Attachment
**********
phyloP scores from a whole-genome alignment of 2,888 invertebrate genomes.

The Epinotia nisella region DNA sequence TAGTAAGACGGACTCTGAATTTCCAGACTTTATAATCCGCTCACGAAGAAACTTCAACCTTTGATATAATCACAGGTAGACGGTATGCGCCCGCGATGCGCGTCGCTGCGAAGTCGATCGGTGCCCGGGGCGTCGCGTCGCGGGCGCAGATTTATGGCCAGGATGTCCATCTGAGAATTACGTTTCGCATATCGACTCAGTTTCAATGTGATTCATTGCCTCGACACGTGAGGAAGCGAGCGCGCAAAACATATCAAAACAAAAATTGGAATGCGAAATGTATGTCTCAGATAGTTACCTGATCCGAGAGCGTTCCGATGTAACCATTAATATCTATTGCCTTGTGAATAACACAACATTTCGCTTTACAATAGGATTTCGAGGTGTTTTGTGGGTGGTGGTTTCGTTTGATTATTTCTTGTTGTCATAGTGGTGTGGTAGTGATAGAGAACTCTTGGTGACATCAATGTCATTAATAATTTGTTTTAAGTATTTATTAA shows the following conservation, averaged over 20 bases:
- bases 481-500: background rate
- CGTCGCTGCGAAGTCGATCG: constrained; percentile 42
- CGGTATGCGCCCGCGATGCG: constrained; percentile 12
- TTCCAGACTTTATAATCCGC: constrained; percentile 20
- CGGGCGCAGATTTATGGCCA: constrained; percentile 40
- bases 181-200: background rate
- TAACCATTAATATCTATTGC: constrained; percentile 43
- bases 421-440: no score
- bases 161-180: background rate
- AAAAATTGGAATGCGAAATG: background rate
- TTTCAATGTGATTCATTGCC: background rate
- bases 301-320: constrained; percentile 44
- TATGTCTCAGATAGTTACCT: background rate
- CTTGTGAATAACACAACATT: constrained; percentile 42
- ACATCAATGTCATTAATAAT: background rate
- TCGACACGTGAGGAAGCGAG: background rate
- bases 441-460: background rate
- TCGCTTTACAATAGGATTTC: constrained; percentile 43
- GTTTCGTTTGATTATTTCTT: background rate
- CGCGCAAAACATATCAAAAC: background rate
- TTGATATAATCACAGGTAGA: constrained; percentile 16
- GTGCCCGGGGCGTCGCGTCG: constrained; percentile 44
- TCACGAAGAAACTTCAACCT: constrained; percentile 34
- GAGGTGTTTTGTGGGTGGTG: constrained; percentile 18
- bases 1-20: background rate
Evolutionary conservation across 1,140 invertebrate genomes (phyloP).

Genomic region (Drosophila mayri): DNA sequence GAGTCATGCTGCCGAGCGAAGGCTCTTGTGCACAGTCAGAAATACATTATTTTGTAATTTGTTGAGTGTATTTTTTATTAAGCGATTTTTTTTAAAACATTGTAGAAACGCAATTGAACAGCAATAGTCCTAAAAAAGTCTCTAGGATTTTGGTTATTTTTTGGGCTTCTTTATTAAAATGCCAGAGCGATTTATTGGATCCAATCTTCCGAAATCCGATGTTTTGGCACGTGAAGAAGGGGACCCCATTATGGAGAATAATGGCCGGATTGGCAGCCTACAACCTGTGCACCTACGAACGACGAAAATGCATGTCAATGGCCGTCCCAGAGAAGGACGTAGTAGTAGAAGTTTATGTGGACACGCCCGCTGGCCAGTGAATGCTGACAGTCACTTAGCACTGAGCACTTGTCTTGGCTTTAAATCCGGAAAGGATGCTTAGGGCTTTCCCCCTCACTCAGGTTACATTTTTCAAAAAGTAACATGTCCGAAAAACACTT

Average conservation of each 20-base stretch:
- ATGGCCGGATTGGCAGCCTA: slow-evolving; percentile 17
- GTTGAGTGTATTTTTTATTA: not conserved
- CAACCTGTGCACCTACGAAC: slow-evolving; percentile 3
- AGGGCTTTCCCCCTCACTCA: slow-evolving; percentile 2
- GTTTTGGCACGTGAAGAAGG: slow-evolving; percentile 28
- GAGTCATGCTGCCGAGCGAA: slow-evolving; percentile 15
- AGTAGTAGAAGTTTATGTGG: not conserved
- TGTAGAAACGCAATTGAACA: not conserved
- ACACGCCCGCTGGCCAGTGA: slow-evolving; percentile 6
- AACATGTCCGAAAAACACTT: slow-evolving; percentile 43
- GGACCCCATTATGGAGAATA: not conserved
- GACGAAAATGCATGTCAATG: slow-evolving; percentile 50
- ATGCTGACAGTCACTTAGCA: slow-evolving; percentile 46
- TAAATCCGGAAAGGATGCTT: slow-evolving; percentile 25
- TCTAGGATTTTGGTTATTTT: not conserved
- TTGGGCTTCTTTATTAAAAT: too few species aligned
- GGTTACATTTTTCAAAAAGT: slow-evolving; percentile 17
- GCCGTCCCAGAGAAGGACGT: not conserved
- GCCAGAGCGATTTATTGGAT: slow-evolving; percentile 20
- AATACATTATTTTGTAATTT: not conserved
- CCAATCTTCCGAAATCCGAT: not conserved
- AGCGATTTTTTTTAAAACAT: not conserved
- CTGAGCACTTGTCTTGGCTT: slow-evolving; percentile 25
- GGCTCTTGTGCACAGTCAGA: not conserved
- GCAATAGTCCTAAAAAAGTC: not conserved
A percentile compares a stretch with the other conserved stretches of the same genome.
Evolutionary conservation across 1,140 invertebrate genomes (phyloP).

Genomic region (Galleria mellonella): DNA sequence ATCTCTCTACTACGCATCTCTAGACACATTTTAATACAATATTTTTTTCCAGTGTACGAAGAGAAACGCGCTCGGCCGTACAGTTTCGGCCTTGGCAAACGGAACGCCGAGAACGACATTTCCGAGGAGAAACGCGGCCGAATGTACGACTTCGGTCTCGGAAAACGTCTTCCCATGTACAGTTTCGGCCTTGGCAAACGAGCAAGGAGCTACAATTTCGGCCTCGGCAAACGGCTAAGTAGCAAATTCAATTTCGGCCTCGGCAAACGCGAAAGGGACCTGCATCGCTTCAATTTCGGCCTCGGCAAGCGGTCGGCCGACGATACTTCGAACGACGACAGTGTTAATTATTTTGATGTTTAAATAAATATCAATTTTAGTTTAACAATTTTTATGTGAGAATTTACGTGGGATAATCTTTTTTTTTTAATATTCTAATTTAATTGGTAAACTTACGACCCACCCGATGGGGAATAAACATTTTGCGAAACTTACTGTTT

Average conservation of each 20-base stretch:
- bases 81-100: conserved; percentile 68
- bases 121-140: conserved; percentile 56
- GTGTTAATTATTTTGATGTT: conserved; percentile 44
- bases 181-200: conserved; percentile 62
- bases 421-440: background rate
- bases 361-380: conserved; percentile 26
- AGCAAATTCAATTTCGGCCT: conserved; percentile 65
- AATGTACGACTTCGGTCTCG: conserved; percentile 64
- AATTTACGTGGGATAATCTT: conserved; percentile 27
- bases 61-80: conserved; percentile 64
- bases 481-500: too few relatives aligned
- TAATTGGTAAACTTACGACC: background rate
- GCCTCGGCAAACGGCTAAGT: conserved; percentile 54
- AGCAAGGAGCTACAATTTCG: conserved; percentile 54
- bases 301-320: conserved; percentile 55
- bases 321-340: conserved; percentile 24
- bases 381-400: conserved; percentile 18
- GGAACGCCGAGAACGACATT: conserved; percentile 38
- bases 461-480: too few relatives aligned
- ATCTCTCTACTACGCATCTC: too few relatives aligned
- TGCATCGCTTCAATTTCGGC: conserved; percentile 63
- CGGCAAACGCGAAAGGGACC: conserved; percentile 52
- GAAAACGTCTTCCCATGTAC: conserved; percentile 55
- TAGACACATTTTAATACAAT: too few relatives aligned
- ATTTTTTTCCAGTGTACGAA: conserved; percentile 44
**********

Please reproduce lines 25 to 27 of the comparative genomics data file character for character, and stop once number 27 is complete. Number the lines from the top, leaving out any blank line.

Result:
- TCACGAAGAAACTTCAACCT: constrained; percentile 34
- GAGGTGTTTTGTGGGTGGTG: constrained; percentile 18
- bases 1-20: background rate